Brian McCann, director of product marketing at Portal Software, says the best strategy for carriers moving from their current legacy environment to IMS is to gradually replace the legacy billing infrastructure by focusing on achieving an ROI for each and every phase. Industry data shows that a transitional approach to any software project has a much higher chance of success and carries less risk than the 'big bang,' he says.
McCann adds that most transitional replacements involve first supporting the new services (such as IPTV, VoIP or content/video) while still maintaining a single view of the customer. Over time the legacy services are transferred over to the new IMS-enabled solution.
Some carriers, meanwhile, choose to deploy a low-risk solution provided by vendors like Telcordia, says Cobb at Telcordia. This allows operators to essentially retain their existing billing system but add a real-time charging solution between the network and the billing system. This strategy, Cobb notes, allows them to get the benefits of converged real-time charging, while managing risk and leapfrog competitors waiting for more evidence.
While IMS provides a compelling architecture for operators to launch new services, there are still a number of obstacles and barriers to widespread adoption. For one, IMS is still a few years away from being fully mature.
Another problem is that vendors and carriers define IMS slightly differently, Sky adds. He cites Diameter as an example that also applies to the back office. 'Diameter is a protocol and it is generic,' he says. 'We find that carriers like BT, Vodafone and the like are creating their own little favorite way on how Diameter is applied in their network infrastructure and everybody else has adopted it within their own carrier environment.'
With so many people coming out with their versions of IMS, this will make it difficult for billing vendors to keep the standard/protocol generic. That's where system integrators come in, he adds.
System integrators will create the final piece of the puzzle that links IMS between the billing vendors and the network equipment vendors or software providers. 'They are going to link it together and create a library of interfaces to adopt any kind of different IMS favorites that each carrier may want to have,' he says.
System integrators also will play an important role in helping carriers resolve the complex and unique integration issues carriers face in IMS migration, Yankee Group's Banerje points out. 'Carriers will face challenges when integrating existing networks, devices, user interfaces, service platforms, OSSs, customer portals, billing systems and customer care systems,' he says. 'Trusted and knowledgeable systems integrators can ease the pain of the carriers for a price.'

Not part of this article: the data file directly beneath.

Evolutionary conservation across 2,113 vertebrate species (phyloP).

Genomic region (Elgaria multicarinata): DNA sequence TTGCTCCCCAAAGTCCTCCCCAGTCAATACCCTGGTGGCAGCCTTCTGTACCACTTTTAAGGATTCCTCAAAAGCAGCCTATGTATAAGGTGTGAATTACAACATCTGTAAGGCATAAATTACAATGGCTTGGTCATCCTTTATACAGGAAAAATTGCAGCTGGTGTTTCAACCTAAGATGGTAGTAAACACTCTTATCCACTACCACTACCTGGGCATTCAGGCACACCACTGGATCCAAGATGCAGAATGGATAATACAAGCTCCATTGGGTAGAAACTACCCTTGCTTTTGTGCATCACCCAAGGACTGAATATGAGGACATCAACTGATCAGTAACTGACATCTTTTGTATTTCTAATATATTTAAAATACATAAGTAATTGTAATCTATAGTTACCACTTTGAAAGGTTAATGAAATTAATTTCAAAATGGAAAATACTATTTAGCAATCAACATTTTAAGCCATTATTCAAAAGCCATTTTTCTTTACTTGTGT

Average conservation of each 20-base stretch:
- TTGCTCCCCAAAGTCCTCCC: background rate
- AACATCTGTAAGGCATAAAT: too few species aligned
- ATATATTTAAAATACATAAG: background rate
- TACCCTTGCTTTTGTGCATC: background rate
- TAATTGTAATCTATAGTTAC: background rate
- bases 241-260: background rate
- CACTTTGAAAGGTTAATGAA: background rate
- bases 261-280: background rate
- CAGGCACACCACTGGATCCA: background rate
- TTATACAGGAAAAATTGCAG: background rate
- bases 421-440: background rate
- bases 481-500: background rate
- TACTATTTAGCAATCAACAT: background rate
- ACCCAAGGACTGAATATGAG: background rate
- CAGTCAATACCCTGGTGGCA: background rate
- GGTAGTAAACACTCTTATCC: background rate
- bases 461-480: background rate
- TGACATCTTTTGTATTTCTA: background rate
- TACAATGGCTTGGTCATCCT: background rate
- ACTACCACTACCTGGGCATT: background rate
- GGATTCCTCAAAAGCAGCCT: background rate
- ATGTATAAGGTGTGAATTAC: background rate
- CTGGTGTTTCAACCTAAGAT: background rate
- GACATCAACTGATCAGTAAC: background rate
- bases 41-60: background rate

Although IMS will help eliminate the existing stovepipe model in today's telecom infrastructure, some industry players worry that network operators and their equipment vendors will replicate the IN model and end up creating a new group of IMS silos.
Like IN, IMS comes with several revisions, and most are not yet standardized.
Gartner's Sky says telcos must be careful not to lock in their products to specific vendor ware. Carriers should take a more proactive role in driving the development and evolution of the IMS standards, he adds. 'That's kind of the area in that carriers should focus, because only carriers know their own business and network topology.'
Don't miss the boat on IMS
Adopting IMS architecture is not an easy task for telcos because it involves many variables. For one thing, IMS is not yet fully mature. While the overall IMS architecture has been clearly defined by 3GPP, all the pieces needed from the software, hardware and the device management sides are not standardized.
However, this doesn't mean telcos should adopt a wait-and-see strategy and hold back on their IMS implementation plans until the challenges are resolved. Instead, they should jump on the IMS bandwagon now by adopting a phased approach so that they won't miss the boat, says Arindam Banerjee, senior analyst of telecom software strategies at Yankee Group.
Telcos should roll out a few IP-based services, for example, and insure that these services are IMS-compliant. 'They should introduce them to the market in limited trials to iron out QoS and other technical issues before offering them to the whole market,' he says.
Already many large telcos are either gradually adopting this architecture or planning to do so in the near future. He expects to see some live IMS deployments in Europe and North America in 2007 or 2008. Telefonica and Vodafone, for example, might have their IMS deployment live by early 2007.
Banerjee says that OSS and BSS vendors also must also position themselves correctly and make their presence felt early. 'Carrier reference will be critical for success. The earlier the vendors can get carrier references, the sooner they will be able to consolidate their position in the market.'
The easiest way to jump on the IMS bandwagon is to hook up with traditional telecom equipment vendors like Alcatel, Lucent or Nortel, which are trying to come up with an end-to-end IMS solution, he notes.
Indeed, a slew of partnerships and strategic relationships have been announced during the past 12 months. Alcatel, for instance, launched its end-to-end, triple-play IPTV BSS/OSS solution and has integrated its application server and service creation environment with applications from its strategic OSS partners such as BEA, Cramer, Micromuse and Syndesis. Nortel has launched its CMS portfolio and is working with strategic partners including IBM, MetaSolv, Sonim Technologies and Ubiquity Software.
Banerjee says this trend will continue because no single vendor can provide all the pieces to the network value chain. 'Getting on the IMS bandwagon early in the cycle will prove profitable because there will be enough spending on IMS in the next few years to justify the R&D expenditure to get into this market.'
- Fiona Chau